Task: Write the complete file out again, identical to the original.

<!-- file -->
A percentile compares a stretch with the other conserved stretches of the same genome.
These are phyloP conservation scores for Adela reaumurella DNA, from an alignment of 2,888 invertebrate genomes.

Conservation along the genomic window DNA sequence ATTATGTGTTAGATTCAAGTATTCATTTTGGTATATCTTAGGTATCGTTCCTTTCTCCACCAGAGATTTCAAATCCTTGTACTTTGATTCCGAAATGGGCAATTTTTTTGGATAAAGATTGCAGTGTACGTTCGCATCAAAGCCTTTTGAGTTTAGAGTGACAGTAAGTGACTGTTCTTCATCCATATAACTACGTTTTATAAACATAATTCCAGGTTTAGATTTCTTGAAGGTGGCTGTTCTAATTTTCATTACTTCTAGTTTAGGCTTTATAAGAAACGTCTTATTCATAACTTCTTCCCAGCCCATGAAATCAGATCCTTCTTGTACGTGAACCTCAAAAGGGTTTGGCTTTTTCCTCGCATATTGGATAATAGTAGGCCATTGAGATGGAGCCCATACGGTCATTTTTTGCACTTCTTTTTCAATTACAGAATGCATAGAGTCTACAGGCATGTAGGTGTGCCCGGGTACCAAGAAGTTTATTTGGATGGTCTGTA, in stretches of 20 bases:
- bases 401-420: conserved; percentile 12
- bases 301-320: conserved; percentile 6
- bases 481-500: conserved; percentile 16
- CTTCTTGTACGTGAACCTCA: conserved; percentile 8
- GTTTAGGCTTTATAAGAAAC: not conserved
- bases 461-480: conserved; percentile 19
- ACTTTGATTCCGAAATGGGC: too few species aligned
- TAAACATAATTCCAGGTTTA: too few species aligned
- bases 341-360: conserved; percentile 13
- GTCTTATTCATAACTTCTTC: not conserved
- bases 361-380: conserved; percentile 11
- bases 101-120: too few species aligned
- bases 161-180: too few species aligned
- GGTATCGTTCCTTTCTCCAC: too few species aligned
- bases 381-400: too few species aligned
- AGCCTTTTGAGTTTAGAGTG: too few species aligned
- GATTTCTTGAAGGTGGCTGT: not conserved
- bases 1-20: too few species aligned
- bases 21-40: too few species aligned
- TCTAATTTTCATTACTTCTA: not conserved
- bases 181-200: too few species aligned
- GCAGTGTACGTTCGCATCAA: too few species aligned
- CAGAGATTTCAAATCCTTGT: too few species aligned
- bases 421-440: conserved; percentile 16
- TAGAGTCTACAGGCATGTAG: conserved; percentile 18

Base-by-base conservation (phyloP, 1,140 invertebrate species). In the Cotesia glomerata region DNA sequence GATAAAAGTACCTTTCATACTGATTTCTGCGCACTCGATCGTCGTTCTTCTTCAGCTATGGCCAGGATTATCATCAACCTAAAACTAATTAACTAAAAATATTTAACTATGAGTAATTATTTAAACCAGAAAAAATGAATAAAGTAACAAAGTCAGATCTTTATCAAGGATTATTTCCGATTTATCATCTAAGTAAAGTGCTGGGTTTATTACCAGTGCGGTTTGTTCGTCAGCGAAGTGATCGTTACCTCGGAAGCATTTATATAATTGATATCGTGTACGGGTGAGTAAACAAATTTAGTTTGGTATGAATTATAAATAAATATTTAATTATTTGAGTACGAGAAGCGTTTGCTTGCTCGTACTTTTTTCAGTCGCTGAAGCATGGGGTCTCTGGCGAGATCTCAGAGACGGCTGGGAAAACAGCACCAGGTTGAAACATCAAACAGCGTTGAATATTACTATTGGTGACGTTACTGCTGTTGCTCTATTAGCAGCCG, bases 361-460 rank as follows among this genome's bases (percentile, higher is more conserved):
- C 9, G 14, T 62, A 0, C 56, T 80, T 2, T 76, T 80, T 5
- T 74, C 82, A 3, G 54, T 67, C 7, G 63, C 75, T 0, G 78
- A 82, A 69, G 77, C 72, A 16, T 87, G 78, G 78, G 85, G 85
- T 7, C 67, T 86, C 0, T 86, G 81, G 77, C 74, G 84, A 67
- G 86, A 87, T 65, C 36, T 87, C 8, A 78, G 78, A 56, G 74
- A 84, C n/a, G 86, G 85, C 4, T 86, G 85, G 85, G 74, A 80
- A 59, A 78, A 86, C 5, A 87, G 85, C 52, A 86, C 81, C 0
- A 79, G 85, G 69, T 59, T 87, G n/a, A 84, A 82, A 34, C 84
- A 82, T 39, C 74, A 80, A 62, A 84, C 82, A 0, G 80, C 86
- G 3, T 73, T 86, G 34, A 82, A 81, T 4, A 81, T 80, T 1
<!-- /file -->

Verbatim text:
A percentile compares a stretch with the other conserved stretches of the same genome.
These are phyloP conservation scores for Adela reaumurella DNA, from an alignment of 2,888 invertebrate genomes.

Conservation along the genomic window DNA sequence ATTATGTGTTAGATTCAAGTATTCATTTTGGTATATCTTAGGTATCGTTCCTTTCTCCACCAGAGATTTCAAATCCTTGTACTTTGATTCCGAAATGGGCAATTTTTTTGGATAAAGATTGCAGTGTACGTTCGCATCAAAGCCTTTTGAGTTTAGAGTGACAGTAAGTGACTGTTCTTCATCCATATAACTACGTTTTATAAACATAATTCCAGGTTTAGATTTCTTGAAGGTGGCTGTTCTAATTTTCATTACTTCTAGTTTAGGCTTTATAAGAAACGTCTTATTCATAACTTCTTCCCAGCCCATGAAATCAGATCCTTCTTGTACGTGAACCTCAAAAGGGTTTGGCTTTTTCCTCGCATATTGGATAATAGTAGGCCATTGAGATGGAGCCCATACGGTCATTTTTTGCACTTCTTTTTCAATTACAGAATGCATAGAGTCTACAGGCATGTAGGTGTGCCCGGGTACCAAGAAGTTTATTTGGATGGTCTGTA, in stretches of 20 bases:
- bases 401-420: conserved; percentile 12
- bases 301-320: conserved; percentile 6
- bases 481-500: conserved; percentile 16
- CTTCTTGTACGTGAACCTCA: conserved; percentile 8
- GTTTAGGCTTTATAAGAAAC: not conserved
- bases 461-480: conserved; percentile 19
- ACTTTGATTCCGAAATGGGC: too few species aligned
- TAAACATAATTCCAGGTTTA: too few species aligned
- bases 341-360: conserved; percentile 13
- GTCTTATTCATAACTTCTTC: not conserved
- bases 361-380: conserved; percentile 11
- bases 101-120: too few species aligned
- bases 161-180: too few species aligned
- GGTATCGTTCCTTTCTCCAC: too few species aligned
- bases 381-400: too few species aligned
- AGCCTTTTGAGTTTAGAGTG: too few species aligned
- GATTTCTTGAAGGTGGCTGT: not conserved
- bases 1-20: too few species aligned
- bases 21-40: too few species aligned
- TCTAATTTTCATTACTTCTA: not conserved
- bases 181-200: too few species aligned
- GCAGTGTACGTTCGCATCAA: too few species aligned
- CAGAGATTTCAAATCCTTGT: too few species aligned
- bases 421-440: conserved; percentile 16
- TAGAGTCTACAGGCATGTAG: conserved; percentile 18

Base-by-base conservation (phyloP, 1,140 invertebrate species). In the Cotesia glomerata region DNA sequence GATAAAAGTACCTTTCATACTGATTTCTGCGCACTCGATCGTCGTTCTTCTTCAGCTATGGCCAGGATTATCATCAACCTAAAACTAATTAACTAAAAATATTTAACTATGAGTAATTATTTAAACCAGAAAAAATGAATAAAGTAACAAAGTCAGATCTTTATCAAGGATTATTTCCGATTTATCATCTAAGTAAAGTGCTGGGTTTATTACCAGTGCGGTTTGTTCGTCAGCGAAGTGATCGTTACCTCGGAAGCATTTATATAATTGATATCGTGTACGGGTGAGTAAACAAATTTAGTTTGGTATGAATTATAAATAAATATTTAATTATTTGAGTACGAGAAGCGTTTGCTTGCTCGTACTTTTTTCAGTCGCTGAAGCATGGGGTCTCTGGCGAGATCTCAGAGACGGCTGGGAAAACAGCACCAGGTTGAAACATCAAACAGCGTTGAATATTACTATTGGTGACGTTACTGCTGTTGCTCTATTAGCAGCCG, bases 361-460 rank as follows among this genome's bases (percentile, higher is more conserved):
- C 9, G 14, T 62, A 0, C 56, T 80, T 2, T 76, T 80, T 5
- T 74, C 82, A 3, G 54, T 67, C 7, G 63, C 75, T 0, G 78
- A 82, A 69, G 77, C 72, A 16, T 87, G 78, G 78, G 85, G 85
- T 7, C 67, T 86, C 0, T 86, G 81, G 77, C 74, G 84, A 67
- G 86, A 87, T 65, C 36, T 87, C 8, A 78, G 78, A 56, G 74
- A 84, C n/a, G 86, G 85, C 4, T 86, G 85, G 85, G 74, A 80
- A 59, A 78, A 86, C 5, A 87, G 85, C 52, A 86, C 81, C 0
- A 79, G 85, G 69, T 59, T 87, G n/a, A 84, A 82, A 34, C 84
- A 82, T 39, C 74, A 80, A 62, A 84, C 82, A 0, G 80, C 86
- G 3, T 73, T 86, G 34, A 82, A 81, T 4, A 81, T 80, T 1